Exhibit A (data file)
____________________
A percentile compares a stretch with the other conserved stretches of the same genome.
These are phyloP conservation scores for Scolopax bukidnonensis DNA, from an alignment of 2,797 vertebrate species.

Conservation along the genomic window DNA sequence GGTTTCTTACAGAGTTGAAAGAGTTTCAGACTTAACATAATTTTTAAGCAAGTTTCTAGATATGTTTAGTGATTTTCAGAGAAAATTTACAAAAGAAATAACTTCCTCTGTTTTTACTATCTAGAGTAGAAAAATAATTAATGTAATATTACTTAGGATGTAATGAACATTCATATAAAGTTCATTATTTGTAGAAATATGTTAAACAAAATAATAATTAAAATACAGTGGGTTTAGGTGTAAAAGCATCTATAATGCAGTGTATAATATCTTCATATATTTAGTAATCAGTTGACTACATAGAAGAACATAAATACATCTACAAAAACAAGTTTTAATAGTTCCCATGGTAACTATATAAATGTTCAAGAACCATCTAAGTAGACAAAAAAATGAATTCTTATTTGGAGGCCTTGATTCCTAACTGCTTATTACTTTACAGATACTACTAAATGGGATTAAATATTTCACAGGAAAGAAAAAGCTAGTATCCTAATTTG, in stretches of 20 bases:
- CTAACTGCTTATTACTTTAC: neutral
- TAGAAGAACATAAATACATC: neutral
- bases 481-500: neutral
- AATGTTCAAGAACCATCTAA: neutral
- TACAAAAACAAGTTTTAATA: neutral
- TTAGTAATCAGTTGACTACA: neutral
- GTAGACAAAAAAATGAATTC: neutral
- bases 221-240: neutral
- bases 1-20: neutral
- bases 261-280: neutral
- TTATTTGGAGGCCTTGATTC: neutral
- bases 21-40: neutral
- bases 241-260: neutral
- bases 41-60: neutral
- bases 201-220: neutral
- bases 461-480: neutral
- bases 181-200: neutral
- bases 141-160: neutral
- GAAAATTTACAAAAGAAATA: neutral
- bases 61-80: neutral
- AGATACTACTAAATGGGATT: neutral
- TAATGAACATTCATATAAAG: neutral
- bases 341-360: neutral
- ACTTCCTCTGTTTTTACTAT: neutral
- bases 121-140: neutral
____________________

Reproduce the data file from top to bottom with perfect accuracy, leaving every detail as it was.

A percentile compares a stretch with the other conserved stretches of the same genome.
These are phyloP conservation scores for Scolopax bukidnonensis DNA, from an alignment of 2,797 vertebrate species.

Conservation along the genomic window DNA sequence GGTTTCTTACAGAGTTGAAAGAGTTTCAGACTTAACATAATTTTTAAGCAAGTTTCTAGATATGTTTAGTGATTTTCAGAGAAAATTTACAAAAGAAATAACTTCCTCTGTTTTTACTATCTAGAGTAGAAAAATAATTAATGTAATATTACTTAGGATGTAATGAACATTCATATAAAGTTCATTATTTGTAGAAATATGTTAAACAAAATAATAATTAAAATACAGTGGGTTTAGGTGTAAAAGCATCTATAATGCAGTGTATAATATCTTCATATATTTAGTAATCAGTTGACTACATAGAAGAACATAAATACATCTACAAAAACAAGTTTTAATAGTTCCCATGGTAACTATATAAATGTTCAAGAACCATCTAAGTAGACAAAAAAATGAATTCTTATTTGGAGGCCTTGATTCCTAACTGCTTATTACTTTACAGATACTACTAAATGGGATTAAATATTTCACAGGAAAGAAAAAGCTAGTATCCTAATTTG, in stretches of 20 bases:
- CTAACTGCTTATTACTTTAC: neutral
- TAGAAGAACATAAATACATC: neutral
- bases 481-500: neutral
- AATGTTCAAGAACCATCTAA: neutral
- TACAAAAACAAGTTTTAATA: neutral
- TTAGTAATCAGTTGACTACA: neutral
- GTAGACAAAAAAATGAATTC: neutral
- bases 221-240: neutral
- bases 1-20: neutral
- bases 261-280: neutral
- TTATTTGGAGGCCTTGATTC: neutral
- bases 21-40: neutral
- bases 241-260: neutral
- bases 41-60: neutral
- bases 201-220: neutral
- bases 461-480: neutral
- bases 181-200: neutral
- bases 141-160: neutral
- GAAAATTTACAAAAGAAATA: neutral
- bases 61-80: neutral
- AGATACTACTAAATGGGATT: neutral
- TAATGAACATTCATATAAAG: neutral
- bases 341-360: neutral
- ACTTCCTCTGTTTTTACTAT: neutral
- bases 121-140: neutral